By Daniel Hunter
A bold rise in the national minimum wage (NMW) is needed next year to ease the living standards squeeze on the lowest paid workers, the TUC has warned in its submission to the Low Pay Commission (LPC).
The warning comes as the TUC has calculated that the annual salary of a full-time worker on the minimum wage would be £770 higher this year, had the NMW kept pace with price rises since 2007.
The TUC, which will present evidence to the LPC later this morning on next year's minimum wage rates, says that the government must increase the minimum wage by more than the rate of inflation or average earnings growth to avoid putting even more financial strain on hard-working low-wage families.
Despite inflation currently running at 2.7 per cent, the government last month announced a minimum wage increase of just 1.9 per cent per cent for adults and 1 per cent for younger people. These small rises have meant a real-terms pay cut for around a million minimum wage workers, says the TUC.
The TUC will argue that with higher household spending power so vital towards building a sustainable economic recovery, too low an increase in the minimum wage would limit demand and put more strain on the public finances. When employers pay decent wages, government spending on in-work benefits and tax credits falls, whilst revenues are boosted as income tax and national insurance receipts rise.
The LPC expects that the 1.9 per cent increase in the minimum wage last month will generate an extra £183 million for the Treasury.
The TUC's view is that as the long overdue economic recovery strengthens in future years, increases in the minimum wage should become more generous. A bigger increase in the minimum wage in 2014 is also needed to restore what has been 'lost' in recent years.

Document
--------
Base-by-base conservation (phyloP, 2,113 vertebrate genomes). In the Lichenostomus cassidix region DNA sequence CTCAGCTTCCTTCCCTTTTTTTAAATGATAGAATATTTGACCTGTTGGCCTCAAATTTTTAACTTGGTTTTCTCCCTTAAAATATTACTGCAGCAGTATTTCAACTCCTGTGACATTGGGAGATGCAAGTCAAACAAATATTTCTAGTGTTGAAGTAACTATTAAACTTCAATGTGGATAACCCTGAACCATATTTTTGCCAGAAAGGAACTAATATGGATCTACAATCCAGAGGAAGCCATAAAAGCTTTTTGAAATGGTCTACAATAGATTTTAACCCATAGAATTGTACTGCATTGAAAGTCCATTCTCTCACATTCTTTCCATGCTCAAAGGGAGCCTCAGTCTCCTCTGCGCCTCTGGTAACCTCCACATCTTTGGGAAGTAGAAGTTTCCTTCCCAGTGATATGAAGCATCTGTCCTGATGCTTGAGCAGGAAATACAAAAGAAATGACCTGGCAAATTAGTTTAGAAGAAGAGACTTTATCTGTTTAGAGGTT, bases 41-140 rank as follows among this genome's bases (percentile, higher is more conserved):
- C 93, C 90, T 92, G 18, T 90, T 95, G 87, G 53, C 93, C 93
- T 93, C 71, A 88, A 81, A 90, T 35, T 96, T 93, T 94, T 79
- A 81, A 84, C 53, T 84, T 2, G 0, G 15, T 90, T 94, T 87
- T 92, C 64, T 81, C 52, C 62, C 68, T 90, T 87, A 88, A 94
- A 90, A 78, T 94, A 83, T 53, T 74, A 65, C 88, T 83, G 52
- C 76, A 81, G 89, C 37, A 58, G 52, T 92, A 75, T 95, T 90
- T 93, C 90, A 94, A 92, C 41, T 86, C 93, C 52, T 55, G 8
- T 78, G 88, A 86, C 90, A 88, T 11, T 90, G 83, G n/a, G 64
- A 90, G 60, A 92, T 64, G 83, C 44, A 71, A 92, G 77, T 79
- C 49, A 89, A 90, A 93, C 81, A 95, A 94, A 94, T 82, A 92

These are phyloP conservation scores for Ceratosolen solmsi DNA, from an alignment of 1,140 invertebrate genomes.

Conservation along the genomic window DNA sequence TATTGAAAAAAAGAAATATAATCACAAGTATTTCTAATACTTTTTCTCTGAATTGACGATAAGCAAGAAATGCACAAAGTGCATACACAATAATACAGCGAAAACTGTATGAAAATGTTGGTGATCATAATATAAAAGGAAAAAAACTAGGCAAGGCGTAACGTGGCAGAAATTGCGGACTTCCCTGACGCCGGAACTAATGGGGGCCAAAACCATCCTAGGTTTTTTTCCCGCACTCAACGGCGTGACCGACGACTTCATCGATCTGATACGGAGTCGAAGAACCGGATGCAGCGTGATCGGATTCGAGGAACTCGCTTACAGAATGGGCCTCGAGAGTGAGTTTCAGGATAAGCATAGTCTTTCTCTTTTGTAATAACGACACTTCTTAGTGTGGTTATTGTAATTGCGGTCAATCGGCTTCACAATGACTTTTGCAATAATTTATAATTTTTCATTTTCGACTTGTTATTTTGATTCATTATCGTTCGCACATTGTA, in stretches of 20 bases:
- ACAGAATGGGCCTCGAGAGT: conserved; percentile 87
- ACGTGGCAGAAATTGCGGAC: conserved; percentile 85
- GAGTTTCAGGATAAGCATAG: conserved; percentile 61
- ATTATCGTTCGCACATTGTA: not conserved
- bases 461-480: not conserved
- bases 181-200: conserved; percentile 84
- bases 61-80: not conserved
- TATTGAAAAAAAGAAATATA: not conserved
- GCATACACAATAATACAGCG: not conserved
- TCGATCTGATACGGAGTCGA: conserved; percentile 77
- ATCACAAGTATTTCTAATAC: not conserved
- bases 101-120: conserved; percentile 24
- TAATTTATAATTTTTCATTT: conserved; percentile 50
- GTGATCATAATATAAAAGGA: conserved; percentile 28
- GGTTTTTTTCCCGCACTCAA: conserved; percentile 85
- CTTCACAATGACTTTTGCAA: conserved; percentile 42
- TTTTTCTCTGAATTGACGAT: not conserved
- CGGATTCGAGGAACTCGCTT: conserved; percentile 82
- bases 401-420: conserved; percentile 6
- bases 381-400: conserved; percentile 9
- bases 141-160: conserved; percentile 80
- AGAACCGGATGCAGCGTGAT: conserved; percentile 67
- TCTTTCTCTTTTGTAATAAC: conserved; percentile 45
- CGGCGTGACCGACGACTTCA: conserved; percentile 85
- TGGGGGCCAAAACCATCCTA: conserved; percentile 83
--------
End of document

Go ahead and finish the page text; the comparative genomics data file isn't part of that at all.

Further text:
The TUC has strong concerns about the application and enforcement of the minimum wage, including the misuse of interns, the continued abuse of workers providing social care and the rapid growth in the use of zero hours contracts as a means to evade paying the minimum wage. The TUC wants the government to address these issues urgently.
TUC General Secretary Frances O'Grady said: "The recent minimum wage increase in October was actually a real-terms pay cut for hundreds of thousands of low-paid workers.
"With hard-working families all around the UK facing cuts to their benefits and tax credits, the minimum wage is becoming even more of a vital lifeline, and at the very least must keep pace with inflation and earnings.
"As the economic recovery strengthens there will be more capacity to increase minimum wage rates in 2014, and the government has a real chance to be more ambitious about raising the rates. Thousands of employers can easily afford to pay more than the legal minimum too, and should pay a living wage.
"It is also time to look at why certain sectors get stuck with so many low paid jobs and to try to help those industries to improve hourly pay rates.
"In addition, the TUC is also concerned about the rapid growth of zero hours contracts which effectively get employers around paying the minimum wage, and the continued misuse of interns and social care workers. The government must tackle this abuse now - there must be no hiding place for cheating employers."
Join us on